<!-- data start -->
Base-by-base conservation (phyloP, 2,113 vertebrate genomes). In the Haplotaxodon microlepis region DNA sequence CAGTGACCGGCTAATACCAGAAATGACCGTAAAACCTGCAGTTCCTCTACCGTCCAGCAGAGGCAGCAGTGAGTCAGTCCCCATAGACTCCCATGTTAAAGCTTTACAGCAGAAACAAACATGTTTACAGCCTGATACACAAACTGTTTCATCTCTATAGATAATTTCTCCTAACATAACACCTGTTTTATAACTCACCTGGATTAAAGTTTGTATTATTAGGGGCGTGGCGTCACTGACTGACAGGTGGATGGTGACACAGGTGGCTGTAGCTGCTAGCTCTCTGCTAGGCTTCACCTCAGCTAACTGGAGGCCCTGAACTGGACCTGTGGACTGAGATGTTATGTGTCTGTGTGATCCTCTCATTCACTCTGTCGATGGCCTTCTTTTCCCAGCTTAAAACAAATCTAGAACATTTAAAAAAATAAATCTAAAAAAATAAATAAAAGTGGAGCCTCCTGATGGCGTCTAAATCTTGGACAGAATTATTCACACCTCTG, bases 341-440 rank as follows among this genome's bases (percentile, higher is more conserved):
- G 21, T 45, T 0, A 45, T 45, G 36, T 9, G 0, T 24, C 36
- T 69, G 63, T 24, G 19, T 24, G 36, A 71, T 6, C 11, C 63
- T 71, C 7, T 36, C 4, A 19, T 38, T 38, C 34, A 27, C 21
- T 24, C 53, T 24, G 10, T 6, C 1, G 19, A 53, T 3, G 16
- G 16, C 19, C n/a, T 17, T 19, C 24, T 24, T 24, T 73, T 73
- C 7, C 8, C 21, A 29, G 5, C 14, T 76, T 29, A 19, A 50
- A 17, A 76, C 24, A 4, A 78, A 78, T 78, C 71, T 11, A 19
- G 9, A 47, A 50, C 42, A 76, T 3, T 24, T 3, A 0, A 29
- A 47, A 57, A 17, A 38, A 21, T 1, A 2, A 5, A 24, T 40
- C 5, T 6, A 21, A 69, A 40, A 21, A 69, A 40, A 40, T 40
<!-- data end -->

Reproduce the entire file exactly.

Base-by-base conservation (phyloP, 2,113 vertebrate genomes). In the Haplotaxodon microlepis region DNA sequence CAGTGACCGGCTAATACCAGAAATGACCGTAAAACCTGCAGTTCCTCTACCGTCCAGCAGAGGCAGCAGTGAGTCAGTCCCCATAGACTCCCATGTTAAAGCTTTACAGCAGAAACAAACATGTTTACAGCCTGATACACAAACTGTTTCATCTCTATAGATAATTTCTCCTAACATAACACCTGTTTTATAACTCACCTGGATTAAAGTTTGTATTATTAGGGGCGTGGCGTCACTGACTGACAGGTGGATGGTGACACAGGTGGCTGTAGCTGCTAGCTCTCTGCTAGGCTTCACCTCAGCTAACTGGAGGCCCTGAACTGGACCTGTGGACTGAGATGTTATGTGTCTGTGTGATCCTCTCATTCACTCTGTCGATGGCCTTCTTTTCCCAGCTTAAAACAAATCTAGAACATTTAAAAAAATAAATCTAAAAAAATAAATAAAAGTGGAGCCTCCTGATGGCGTCTAAATCTTGGACAGAATTATTCACACCTCTG, bases 341-440 rank as follows among this genome's bases (percentile, higher is more conserved):
- G 21, T 45, T 0, A 45, T 45, G 36, T 9, G 0, T 24, C 36
- T 69, G 63, T 24, G 19, T 24, G 36, A 71, T 6, C 11, C 63
- T 71, C 7, T 36, C 4, A 19, T 38, T 38, C 34, A 27, C 21
- T 24, C 53, T 24, G 10, T 6, C 1, G 19, A 53, T 3, G 16
- G 16, C 19, C n/a, T 17, T 19, C 24, T 24, T 24, T 73, T 73
- C 7, C 8, C 21, A 29, G 5, C 14, T 76, T 29, A 19, A 50
- A 17, A 76, C 24, A 4, A 78, A 78, T 78, C 71, T 11, A 19
- G 9, A 47, A 50, C 42, A 76, T 3, T 24, T 3, A 0, A 29
- A 47, A 57, A 17, A 38, A 21, T 1, A 2, A 5, A 24, T 40
- C 5, T 6, A 21, A 69, A 40, A 21, A 69, A 40, A 40, T 40